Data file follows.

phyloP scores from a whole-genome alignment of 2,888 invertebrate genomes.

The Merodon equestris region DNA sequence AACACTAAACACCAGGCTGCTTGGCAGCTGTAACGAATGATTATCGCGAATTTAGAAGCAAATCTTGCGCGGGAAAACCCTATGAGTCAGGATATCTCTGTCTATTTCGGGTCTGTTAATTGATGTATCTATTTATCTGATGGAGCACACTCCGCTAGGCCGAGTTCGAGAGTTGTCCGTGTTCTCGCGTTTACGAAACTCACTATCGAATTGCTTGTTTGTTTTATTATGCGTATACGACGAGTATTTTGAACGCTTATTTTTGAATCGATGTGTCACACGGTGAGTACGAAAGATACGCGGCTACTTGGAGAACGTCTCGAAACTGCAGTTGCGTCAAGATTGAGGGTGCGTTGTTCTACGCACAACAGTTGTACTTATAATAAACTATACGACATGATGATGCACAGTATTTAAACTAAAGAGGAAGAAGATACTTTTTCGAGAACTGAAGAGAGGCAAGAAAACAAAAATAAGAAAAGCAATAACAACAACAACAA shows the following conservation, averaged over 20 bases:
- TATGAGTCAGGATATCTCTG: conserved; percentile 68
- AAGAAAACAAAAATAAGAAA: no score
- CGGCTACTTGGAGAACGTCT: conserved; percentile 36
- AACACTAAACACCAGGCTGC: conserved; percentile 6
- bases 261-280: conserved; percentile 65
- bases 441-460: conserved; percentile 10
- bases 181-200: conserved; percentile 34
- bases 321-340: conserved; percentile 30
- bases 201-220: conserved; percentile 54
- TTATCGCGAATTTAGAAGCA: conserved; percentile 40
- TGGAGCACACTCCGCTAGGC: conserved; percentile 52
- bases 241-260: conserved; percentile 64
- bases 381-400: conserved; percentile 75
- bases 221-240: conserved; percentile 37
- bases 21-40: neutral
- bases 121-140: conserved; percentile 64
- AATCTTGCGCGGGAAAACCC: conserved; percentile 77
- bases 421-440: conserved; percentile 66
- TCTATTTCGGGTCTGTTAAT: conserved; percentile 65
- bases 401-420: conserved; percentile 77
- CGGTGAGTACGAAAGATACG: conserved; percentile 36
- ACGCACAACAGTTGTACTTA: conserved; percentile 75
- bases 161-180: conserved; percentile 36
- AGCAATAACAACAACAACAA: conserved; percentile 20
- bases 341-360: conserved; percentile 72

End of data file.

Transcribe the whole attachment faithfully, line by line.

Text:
phyloP scores from a whole-genome alignment of 2,888 invertebrate genomes.

The Merodon equestris region DNA sequence AACACTAAACACCAGGCTGCTTGGCAGCTGTAACGAATGATTATCGCGAATTTAGAAGCAAATCTTGCGCGGGAAAACCCTATGAGTCAGGATATCTCTGTCTATTTCGGGTCTGTTAATTGATGTATCTATTTATCTGATGGAGCACACTCCGCTAGGCCGAGTTCGAGAGTTGTCCGTGTTCTCGCGTTTACGAAACTCACTATCGAATTGCTTGTTTGTTTTATTATGCGTATACGACGAGTATTTTGAACGCTTATTTTTGAATCGATGTGTCACACGGTGAGTACGAAAGATACGCGGCTACTTGGAGAACGTCTCGAAACTGCAGTTGCGTCAAGATTGAGGGTGCGTTGTTCTACGCACAACAGTTGTACTTATAATAAACTATACGACATGATGATGCACAGTATTTAAACTAAAGAGGAAGAAGATACTTTTTCGAGAACTGAAGAGAGGCAAGAAAACAAAAATAAGAAAAGCAATAACAACAACAACAA shows the following conservation, averaged over 20 bases:
- TATGAGTCAGGATATCTCTG: conserved; percentile 68
- AAGAAAACAAAAATAAGAAA: no score
- CGGCTACTTGGAGAACGTCT: conserved; percentile 36
- AACACTAAACACCAGGCTGC: conserved; percentile 6
- bases 261-280: conserved; percentile 65
- bases 441-460: conserved; percentile 10
- bases 181-200: conserved; percentile 34
- bases 321-340: conserved; percentile 30
- bases 201-220: conserved; percentile 54
- TTATCGCGAATTTAGAAGCA: conserved; percentile 40
- TGGAGCACACTCCGCTAGGC: conserved; percentile 52
- bases 241-260: conserved; percentile 64
- bases 381-400: conserved; percentile 75
- bases 221-240: conserved; percentile 37
- bases 21-40: neutral
- bases 121-140: conserved; percentile 64
- AATCTTGCGCGGGAAAACCC: conserved; percentile 77
- bases 421-440: conserved; percentile 66
- TCTATTTCGGGTCTGTTAAT: conserved; percentile 65
- bases 401-420: conserved; percentile 77
- CGGTGAGTACGAAAGATACG: conserved; percentile 36
- ACGCACAACAGTTGTACTTA: conserved; percentile 75
- bases 161-180: conserved; percentile 36
- AGCAATAACAACAACAACAA: conserved; percentile 20
- bases 341-360: conserved; percentile 72